The aim of the study was to analyze clinical and molecular cytogenetic data of a sample of 339 patients with NDD/MCA in order to identify whether and which of these elements could be useful to interpret unknown or poorly described rearrangements. We also set out to establish whether some core features (NDD, dysmorphisms, MCA, epilepsy) are more probably linked to pathogenic or likely pathogenic variants when isolated and in what possible combination.

Finally, we delineated a diagnostic flow-chart based on our results that could help the clinician in aCGH interpretation and the management of patients.

Methods

We present a retrospective study on 339 patients evaluated at the Clinical Genetics Unit of Arcispedale Santa Maria Nuova, AUSL-IRCCS of Reggio Emilia. Inclusion criteria were the presence of unexplained NDD and/or MCA and/or dysmorphisms. For all patients we collected individual informed consent for the present study.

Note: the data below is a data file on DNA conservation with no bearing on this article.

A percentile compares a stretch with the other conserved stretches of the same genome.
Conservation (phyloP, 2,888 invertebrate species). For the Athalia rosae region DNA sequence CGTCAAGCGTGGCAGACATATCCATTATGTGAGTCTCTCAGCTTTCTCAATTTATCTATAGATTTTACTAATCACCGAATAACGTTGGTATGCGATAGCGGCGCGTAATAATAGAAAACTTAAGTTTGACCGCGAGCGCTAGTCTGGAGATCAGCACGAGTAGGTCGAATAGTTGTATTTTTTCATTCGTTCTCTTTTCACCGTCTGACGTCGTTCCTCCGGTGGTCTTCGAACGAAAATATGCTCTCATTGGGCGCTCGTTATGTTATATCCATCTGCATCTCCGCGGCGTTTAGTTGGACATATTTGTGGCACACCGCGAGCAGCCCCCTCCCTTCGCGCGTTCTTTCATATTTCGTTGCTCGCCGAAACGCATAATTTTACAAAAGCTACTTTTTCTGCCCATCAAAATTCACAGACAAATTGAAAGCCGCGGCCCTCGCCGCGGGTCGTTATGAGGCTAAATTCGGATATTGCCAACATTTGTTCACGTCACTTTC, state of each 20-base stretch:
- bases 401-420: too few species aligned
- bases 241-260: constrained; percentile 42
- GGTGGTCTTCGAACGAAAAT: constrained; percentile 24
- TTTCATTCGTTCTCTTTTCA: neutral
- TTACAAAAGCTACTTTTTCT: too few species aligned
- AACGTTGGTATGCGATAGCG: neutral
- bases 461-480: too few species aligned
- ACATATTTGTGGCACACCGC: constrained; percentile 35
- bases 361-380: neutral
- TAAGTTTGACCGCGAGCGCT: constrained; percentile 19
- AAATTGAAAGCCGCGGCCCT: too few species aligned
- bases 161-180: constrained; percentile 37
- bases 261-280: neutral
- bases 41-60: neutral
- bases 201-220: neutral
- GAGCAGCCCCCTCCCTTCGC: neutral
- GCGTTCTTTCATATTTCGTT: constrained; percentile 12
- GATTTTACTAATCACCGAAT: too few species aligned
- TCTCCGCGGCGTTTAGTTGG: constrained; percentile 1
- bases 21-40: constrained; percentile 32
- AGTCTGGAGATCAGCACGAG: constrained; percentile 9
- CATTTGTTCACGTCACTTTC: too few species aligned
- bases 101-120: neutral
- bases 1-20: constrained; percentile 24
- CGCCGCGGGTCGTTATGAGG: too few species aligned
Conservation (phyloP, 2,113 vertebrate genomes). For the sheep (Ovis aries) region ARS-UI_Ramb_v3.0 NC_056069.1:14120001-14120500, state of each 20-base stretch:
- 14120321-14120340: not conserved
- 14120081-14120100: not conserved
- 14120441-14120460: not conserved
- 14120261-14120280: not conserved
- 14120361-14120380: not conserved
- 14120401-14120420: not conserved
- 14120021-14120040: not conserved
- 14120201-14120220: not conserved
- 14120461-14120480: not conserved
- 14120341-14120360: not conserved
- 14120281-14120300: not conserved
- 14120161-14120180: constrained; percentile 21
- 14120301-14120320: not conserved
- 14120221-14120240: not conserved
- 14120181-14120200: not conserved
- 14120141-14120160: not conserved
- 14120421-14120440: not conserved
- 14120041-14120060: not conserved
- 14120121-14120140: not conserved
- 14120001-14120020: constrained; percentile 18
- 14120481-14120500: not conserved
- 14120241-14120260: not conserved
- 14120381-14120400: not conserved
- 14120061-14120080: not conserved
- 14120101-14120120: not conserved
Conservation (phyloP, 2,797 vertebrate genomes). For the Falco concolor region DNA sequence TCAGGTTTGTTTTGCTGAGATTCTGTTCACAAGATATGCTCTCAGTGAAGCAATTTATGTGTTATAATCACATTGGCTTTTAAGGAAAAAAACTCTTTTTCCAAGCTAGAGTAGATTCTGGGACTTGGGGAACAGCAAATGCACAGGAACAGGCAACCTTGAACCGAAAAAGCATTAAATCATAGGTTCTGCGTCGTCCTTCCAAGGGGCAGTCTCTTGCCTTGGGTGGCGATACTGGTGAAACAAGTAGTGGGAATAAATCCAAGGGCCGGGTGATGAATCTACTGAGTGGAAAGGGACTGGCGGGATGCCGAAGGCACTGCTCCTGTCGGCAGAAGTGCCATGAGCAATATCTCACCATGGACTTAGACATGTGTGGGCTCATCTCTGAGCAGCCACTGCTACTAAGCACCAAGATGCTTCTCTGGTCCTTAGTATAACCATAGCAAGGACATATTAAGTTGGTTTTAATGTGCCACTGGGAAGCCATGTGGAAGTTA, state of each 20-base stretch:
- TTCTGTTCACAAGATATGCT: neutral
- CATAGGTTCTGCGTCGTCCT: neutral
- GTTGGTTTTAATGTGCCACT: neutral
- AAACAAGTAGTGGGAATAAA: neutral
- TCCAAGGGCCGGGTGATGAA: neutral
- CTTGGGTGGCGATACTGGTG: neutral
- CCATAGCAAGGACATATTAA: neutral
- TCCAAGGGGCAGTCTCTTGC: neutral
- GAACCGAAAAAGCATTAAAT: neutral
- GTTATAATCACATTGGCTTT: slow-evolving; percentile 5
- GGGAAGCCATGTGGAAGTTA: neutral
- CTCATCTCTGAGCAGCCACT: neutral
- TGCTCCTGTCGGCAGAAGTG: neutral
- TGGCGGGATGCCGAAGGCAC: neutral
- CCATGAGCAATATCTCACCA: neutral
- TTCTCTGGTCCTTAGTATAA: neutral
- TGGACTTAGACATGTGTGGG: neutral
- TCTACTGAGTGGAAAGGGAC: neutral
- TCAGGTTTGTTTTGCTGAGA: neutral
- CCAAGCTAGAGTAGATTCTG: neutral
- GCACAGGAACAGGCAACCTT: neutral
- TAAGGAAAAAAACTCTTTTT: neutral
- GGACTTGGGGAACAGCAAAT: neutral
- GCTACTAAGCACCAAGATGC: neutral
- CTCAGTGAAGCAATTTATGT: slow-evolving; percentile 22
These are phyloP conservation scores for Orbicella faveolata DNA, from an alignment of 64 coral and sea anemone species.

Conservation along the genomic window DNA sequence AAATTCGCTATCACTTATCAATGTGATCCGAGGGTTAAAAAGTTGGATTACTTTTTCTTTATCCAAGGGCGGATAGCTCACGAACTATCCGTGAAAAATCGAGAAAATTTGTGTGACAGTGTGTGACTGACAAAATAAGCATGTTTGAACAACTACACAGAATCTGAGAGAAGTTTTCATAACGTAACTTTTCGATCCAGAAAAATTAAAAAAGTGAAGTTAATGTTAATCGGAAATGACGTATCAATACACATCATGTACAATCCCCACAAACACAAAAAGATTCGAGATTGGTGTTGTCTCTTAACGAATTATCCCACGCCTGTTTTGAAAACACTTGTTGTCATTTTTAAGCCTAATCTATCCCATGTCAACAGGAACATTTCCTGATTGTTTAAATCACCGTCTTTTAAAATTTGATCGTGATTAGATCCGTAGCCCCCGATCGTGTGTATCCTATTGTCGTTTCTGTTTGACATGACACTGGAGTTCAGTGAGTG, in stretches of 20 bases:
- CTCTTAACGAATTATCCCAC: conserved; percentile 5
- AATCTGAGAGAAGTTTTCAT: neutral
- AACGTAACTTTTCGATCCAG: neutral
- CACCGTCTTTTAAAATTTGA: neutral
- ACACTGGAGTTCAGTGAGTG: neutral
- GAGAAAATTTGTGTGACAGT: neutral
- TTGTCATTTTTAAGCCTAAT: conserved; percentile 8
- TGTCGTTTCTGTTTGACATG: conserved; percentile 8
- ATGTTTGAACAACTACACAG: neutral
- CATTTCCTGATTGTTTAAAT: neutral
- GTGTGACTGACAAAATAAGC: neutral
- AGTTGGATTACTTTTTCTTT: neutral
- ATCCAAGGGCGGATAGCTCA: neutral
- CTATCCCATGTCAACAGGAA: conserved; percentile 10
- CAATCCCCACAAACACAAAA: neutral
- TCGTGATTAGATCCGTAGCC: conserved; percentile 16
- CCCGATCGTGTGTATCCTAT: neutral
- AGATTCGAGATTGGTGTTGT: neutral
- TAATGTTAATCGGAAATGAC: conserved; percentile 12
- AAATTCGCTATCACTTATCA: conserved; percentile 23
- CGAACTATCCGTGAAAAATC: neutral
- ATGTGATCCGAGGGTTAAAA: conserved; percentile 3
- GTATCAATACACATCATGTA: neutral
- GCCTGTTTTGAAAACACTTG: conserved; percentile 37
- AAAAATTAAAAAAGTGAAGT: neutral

Patients were investigated through aCGH between 2005 and 2016, after signing the appropriate informed consent to genetic testing. Since 2012 aCGH have been systematically performed by 8x60K oligochips with a resolution of 100 Kb, whereas before 2012 the analysis was carried out by using different platforms and resolutions [Additional file 1: Table S1].

All data about family/clinical history and physical/dysmorphological evaluation of patients were retrospectively extracted from clinical reports. The clinical features included: family history, pre-perinatal history, neuropsychiatric evaluation, auxological parameters, minor dysmorphisms, organ malformations, neurological assessment, sensory deficits and/or anomalies of sensory organs, skeletal anomalies, joint anomalies, skin anomalies, hematologic or endocrinological diseases.

Regarding CNVs, we considered the nature of the rearrangement (deletion/duplication), the presence of multiple rearrangements, the gene content (total number of genes, disease genes, protein-encoding genes) and the presence of interrupted genes.